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Immediate CESA Vs. looking for your buddy...

Discussion in 'Advanced Scuba Discussions' started by Bigeclipse, Apr 9, 2019.

  1. Colliam7

    Colliam7 Tech Instructor Staff Member ScubaBoard Supporter

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    I will make this post as an individual user (and instructor), rather than as a SB staff member, because I am already a participant in the thread.

    One of the situations that prompts moderation is a post or thread where unsafe diving practices are advocated. And, it is often a judgement call, to distinguish what may be a fine line between advocacy of unsafe practices, and statements of personal preferences.

    For the record, and particularly for the information of newer / less experienced divers who may be following this discussion:

    Across multiple, respected training agencies, I am aware of no training scenario or stipulated procedure, for responding to a low on air / out of air situation in recreational diving, in which removal of the BCD is a recommended, or accepted, step.

    If a diver is out of air they should (in descending order of preference) 1. switch to an alternate air source (e.g. from another diver or from an independent air source such as a pony bottle) and execute a normal ascent, or 2. execute a Controlled Emergency Swimming Ascent (CESA), where an alternate air source is not available, or 3. execute a Bouyant Emergency Ascent (i.e. by dropping weights), where an alternate air source is not available and the depth is too great to allow for proper execution of a CESA. In all cases, the diver's BCD should remain in place, and their regulator should remain in their mouth (except when switching to the alternate air source, if available).

    An individual diver may choose to ignore these standard recommendations and procedures, at their own risk. But, the fact remains that standard, accepted procedures for dealing with an OOA situation in recreational diving do NOT include removing the BCD.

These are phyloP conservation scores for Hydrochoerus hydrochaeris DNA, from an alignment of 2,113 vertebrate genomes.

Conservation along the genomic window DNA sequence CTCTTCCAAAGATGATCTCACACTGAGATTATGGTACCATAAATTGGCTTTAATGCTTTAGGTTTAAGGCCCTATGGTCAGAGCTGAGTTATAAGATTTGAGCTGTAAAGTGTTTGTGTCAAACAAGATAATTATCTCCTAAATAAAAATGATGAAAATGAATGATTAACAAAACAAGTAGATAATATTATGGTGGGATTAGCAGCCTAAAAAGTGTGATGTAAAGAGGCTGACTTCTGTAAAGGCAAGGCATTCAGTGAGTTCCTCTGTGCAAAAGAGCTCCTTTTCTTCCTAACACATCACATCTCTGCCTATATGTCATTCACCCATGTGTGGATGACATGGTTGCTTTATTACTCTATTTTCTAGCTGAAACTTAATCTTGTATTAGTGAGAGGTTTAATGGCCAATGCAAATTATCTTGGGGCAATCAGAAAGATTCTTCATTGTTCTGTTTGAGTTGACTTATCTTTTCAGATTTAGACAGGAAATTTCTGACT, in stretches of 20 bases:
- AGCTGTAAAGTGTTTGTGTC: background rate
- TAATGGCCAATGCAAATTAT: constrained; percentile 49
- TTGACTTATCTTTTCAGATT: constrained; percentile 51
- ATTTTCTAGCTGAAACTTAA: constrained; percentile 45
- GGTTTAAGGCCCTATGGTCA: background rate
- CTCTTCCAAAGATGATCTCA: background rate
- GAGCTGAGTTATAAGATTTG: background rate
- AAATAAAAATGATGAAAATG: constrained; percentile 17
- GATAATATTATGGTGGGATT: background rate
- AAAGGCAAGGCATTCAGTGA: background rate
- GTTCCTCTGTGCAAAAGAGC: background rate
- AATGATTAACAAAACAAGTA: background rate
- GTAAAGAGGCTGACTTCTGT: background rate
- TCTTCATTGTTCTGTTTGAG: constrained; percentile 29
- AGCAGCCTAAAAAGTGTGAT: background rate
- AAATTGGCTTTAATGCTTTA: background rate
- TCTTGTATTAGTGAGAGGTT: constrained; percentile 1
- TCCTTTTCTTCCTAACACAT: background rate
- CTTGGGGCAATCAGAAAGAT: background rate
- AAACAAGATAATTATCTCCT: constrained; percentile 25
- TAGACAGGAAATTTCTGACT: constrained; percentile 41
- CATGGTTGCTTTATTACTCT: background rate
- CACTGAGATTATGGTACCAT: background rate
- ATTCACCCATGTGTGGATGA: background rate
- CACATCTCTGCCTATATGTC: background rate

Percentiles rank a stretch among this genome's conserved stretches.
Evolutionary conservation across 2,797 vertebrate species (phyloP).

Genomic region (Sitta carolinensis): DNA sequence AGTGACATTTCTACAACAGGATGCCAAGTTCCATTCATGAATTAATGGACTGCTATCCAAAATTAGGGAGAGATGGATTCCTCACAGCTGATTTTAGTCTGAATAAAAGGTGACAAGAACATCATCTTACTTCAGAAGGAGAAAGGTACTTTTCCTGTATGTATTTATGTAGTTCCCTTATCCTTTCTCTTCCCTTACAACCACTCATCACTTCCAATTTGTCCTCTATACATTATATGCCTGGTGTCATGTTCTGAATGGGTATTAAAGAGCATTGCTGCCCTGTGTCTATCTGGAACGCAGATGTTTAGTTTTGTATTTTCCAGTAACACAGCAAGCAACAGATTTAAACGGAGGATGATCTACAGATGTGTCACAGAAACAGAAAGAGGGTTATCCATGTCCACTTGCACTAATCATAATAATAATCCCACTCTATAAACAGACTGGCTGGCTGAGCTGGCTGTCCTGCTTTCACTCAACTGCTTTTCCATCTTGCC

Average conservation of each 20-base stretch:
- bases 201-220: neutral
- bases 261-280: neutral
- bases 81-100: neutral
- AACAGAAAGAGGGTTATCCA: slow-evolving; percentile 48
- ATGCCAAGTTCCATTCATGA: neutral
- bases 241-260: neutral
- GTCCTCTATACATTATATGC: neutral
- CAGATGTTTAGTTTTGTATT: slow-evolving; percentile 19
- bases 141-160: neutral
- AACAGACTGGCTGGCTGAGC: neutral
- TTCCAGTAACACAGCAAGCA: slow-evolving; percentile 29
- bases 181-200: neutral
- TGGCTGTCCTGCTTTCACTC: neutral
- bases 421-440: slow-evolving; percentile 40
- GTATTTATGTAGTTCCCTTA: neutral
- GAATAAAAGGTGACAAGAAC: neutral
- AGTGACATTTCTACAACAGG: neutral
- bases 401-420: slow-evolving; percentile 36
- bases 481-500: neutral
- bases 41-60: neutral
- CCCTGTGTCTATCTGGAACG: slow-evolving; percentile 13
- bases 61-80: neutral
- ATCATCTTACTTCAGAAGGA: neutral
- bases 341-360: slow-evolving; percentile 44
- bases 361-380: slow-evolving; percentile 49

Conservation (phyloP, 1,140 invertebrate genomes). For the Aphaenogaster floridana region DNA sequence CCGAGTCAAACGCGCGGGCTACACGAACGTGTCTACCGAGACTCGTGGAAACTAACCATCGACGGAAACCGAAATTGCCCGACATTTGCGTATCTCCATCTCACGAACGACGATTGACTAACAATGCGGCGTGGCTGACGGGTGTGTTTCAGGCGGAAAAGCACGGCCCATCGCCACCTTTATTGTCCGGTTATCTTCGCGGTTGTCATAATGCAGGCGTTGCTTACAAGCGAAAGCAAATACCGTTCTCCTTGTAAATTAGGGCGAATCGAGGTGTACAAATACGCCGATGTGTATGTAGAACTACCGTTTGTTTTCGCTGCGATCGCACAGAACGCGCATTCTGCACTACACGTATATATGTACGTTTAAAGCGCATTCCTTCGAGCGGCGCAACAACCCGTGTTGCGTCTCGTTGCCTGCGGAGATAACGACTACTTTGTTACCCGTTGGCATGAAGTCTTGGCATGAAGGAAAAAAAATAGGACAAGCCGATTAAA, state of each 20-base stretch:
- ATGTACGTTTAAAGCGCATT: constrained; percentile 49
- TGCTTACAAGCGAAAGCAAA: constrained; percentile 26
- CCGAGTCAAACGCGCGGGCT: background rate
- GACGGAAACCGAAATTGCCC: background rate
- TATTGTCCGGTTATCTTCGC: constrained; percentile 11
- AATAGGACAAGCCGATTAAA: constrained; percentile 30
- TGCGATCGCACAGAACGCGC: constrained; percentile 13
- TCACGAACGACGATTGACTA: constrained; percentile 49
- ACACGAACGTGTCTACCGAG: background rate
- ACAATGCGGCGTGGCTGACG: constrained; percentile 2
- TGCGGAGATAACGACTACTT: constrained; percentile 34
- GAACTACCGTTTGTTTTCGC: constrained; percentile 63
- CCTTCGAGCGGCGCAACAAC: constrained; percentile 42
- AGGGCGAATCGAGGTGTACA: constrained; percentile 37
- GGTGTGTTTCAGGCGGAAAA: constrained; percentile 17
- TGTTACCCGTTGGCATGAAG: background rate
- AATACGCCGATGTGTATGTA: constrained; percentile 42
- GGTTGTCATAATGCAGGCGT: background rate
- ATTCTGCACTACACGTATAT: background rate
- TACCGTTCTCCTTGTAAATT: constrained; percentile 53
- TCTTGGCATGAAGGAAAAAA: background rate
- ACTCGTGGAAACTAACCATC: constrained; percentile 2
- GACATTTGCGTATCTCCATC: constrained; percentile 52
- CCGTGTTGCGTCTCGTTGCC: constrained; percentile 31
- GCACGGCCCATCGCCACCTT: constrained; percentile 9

2. chillyinCanada

    chillyinCanada ScubaBoard Supporter Staff Member ScubaBoard Supporter

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    A ScubaBoard Staff Message...

    Thread Closed for Review
     
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  3. chillyinCanada

    chillyinCanada ScubaBoard Supporter Staff Member ScubaBoard Supporter

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    A ScubaBoard Staff Message...

    Thread Reopened
     
  4. Dan_P

    Dan_P DIR Practitioner

    # of Dives: 1,000 - 2,499
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    Okay we're in the land of feelings, apparently :)
    Here's my take on it. It's my personal opinion.

    Basis
    What we know for sure is that there's a way to eliminate the need for a CESA.
    A functional gassharing method, proper gasplanning, and a team (I know that not everyone has all this, e.g. solo divers don't have a buddy).

    Practicality
    We also know that the CESA is very often practically problematic, even in the best of circumstances (say, at 30m with no shipping on top and in open water) - if out of gas, we can assume that we've been in the sauce for a while, so the risk of DCS is higher (yes, you can take a hit from within NDL, easy). Taking a canoo to the forehead is also at increased risk in this scenario.

    Scalability.
    I personally know for a fact that if I get separated from my team and run out of gas, I die.
    Anything wreck, cave, tech or traffic on top is highly allergic to CESAs, so the solution WILL fall apart sooner or later...

    Educational Programming
    Here is where I really dig into what my personal issue is with the CESA (other than I think it's begging for a workplace injury claim) - I look at diver education as a software download. Think The Matrix.
    When I download something, a diver under ignorance/stress/panic WILL use that program without taking note of the fine print.